Inside was a clock, an intricately carved but very dusty mantel clock. For a moment, we just stared at it. It sat on an equally finely carved pedestal, and even though the cabinet was discolored and covered in dust and cobwebs, and the glass over the face of the clock was cloudy, I could see that it had been beautiful and quite fancy in its day.

It was definitely not an Amish clock, but I had a pretty good idea which Amish man had made it.

For a long moment, Amanda and I stood in silence, taking in this unexpected sight.

“Why in the world was a thing this beautiful shoved into a coal bin?” she asked.

My thoughts exactly. “I don’t know. Maybe Clayton or his father used the old bin for storage once the shop converted over to another source of heat.”

Amanda took the clock and studied it more closely, looked in the bin again, and said, “I don’t think it was put there for storage. I think someone was using the coal bin as a hiding place, someone who didn’t want this clock to be found.”


Excerpted from The Amish Clockmaker by Mindy Starns Clark and Susan Meissner

Intrigued? If you haven’t read the book yet, what would you guess is the reason why the clock was hidden in the coal bin?

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6 Responses to “Book Preview: The Amish Clockmaker”

  1. Sounds like a must read. Definitely to be added to my to be read list. The first chapter draws the reader into the story immediately. I must read the rest of the books in this series before getting to this one. If they are all as good as The Amish Clockmaker promises to be than it will be time well spent.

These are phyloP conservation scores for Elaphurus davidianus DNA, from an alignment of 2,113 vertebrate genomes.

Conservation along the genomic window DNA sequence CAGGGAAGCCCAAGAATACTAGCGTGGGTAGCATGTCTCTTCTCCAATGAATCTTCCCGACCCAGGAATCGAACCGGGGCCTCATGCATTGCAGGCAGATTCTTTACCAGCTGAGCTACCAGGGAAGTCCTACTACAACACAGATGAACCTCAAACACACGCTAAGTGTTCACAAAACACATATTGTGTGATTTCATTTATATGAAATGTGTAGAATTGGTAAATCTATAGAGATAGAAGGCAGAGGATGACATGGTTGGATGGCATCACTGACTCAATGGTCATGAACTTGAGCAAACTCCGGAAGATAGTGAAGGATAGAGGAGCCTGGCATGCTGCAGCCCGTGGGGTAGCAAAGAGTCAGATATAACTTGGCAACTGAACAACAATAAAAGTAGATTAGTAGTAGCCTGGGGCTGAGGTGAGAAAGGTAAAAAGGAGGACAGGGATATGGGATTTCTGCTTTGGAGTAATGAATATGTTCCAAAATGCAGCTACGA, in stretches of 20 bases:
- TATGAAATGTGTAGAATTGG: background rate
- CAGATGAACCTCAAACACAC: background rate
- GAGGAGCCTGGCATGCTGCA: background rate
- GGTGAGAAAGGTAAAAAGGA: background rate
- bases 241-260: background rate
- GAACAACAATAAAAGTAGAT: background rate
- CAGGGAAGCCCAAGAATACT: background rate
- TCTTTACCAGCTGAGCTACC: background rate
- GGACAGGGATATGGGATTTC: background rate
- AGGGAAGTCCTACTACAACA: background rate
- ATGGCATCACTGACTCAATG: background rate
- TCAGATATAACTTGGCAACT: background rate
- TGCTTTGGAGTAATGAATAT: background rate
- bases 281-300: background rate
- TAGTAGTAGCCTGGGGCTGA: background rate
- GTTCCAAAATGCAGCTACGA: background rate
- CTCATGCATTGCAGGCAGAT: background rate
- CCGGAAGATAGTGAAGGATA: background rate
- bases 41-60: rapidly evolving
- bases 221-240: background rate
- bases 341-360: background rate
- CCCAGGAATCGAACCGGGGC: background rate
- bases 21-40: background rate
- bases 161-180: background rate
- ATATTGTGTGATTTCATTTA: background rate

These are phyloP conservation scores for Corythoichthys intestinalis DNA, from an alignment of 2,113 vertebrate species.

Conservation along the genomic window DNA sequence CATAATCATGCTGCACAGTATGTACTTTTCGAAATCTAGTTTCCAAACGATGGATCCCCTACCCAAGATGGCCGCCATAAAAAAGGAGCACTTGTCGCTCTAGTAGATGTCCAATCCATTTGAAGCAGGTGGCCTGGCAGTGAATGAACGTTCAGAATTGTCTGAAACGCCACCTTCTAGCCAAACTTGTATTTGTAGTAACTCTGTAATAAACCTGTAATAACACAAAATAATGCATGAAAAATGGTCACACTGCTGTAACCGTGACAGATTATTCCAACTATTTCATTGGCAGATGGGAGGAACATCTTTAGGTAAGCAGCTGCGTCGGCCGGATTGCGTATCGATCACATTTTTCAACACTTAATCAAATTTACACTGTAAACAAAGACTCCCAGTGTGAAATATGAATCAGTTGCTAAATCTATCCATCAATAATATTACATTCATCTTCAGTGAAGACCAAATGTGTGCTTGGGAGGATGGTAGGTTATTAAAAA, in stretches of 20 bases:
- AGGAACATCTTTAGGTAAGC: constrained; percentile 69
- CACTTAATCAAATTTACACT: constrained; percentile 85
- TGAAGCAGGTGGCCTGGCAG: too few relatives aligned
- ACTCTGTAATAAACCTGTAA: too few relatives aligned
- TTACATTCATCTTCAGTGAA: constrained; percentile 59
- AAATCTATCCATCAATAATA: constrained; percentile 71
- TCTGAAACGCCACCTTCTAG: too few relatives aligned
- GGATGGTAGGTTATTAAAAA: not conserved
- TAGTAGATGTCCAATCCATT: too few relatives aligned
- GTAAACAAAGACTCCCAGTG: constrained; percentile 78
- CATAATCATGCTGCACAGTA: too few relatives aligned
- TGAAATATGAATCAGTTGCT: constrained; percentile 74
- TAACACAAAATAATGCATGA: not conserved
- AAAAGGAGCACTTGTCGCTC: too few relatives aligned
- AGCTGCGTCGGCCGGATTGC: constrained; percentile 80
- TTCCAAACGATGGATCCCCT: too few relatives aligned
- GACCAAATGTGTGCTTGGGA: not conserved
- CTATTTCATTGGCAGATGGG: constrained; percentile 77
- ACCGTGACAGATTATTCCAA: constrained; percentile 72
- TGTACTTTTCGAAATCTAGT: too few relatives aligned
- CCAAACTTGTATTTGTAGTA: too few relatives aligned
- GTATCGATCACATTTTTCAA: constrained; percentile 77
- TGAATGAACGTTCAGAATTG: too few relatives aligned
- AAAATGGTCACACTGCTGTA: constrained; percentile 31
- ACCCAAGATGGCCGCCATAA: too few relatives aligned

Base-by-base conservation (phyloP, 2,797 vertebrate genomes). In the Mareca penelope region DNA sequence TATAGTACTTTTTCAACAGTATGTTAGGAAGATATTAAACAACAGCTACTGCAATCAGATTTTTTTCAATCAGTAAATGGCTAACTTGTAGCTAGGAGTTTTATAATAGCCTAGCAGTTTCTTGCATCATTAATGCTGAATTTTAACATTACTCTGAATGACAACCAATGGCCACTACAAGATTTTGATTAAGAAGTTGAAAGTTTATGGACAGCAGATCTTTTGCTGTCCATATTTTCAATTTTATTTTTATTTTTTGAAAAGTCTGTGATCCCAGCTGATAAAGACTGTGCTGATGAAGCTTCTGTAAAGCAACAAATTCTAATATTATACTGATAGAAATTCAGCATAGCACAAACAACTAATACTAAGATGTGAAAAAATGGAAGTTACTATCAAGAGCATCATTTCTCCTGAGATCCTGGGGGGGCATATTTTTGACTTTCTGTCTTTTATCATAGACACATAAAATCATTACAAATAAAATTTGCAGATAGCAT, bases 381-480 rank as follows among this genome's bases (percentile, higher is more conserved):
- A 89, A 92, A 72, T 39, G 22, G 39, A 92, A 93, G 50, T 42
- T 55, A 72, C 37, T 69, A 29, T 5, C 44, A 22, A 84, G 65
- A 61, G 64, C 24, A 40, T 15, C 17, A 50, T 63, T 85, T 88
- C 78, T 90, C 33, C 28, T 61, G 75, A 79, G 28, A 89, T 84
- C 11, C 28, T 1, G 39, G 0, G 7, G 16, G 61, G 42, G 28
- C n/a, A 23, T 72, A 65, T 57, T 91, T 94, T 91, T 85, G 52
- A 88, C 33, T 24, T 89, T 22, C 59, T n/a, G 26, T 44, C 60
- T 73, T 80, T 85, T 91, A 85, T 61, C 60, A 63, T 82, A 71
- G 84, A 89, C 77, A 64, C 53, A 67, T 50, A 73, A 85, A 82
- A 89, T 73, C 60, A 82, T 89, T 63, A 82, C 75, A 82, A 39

Amber Stokes Reply:

    Great to hear the scene drew you in, Shirley! It’s actually from a little farther into the story than Chapter 1, but still from Part 1 of the book.

    Hope you get a chance to read the whole series! You should be able to enjoy each independently of the others, but it’s always fun to read a series from beginning to end and recognize some earlier characters when they pop in briefly in later stories. :) Happy reading!


    Shirley Chapel Reply:

    That’s good to know that each book can be read alone. I’ve had my eyes on this series for a while now. The covers have always been intriguing. I like the idea of a series being about a man for a change.


    Amber Stokes Reply:

    It is unique to have Amish stories told from a man’s point of view. And now is a great time to dive into the series, since all three books are available. Hope you enjoy them!

  2. Just got done reading the book The Amish Clockmaker WOW it was so good so many twists & turns I just couldn’t put it down . I love it thank you for a good read


    Amber Stokes Reply:

    That’s wonderful, Brenda! So glad to hear you loved the story. Thank you for sharing!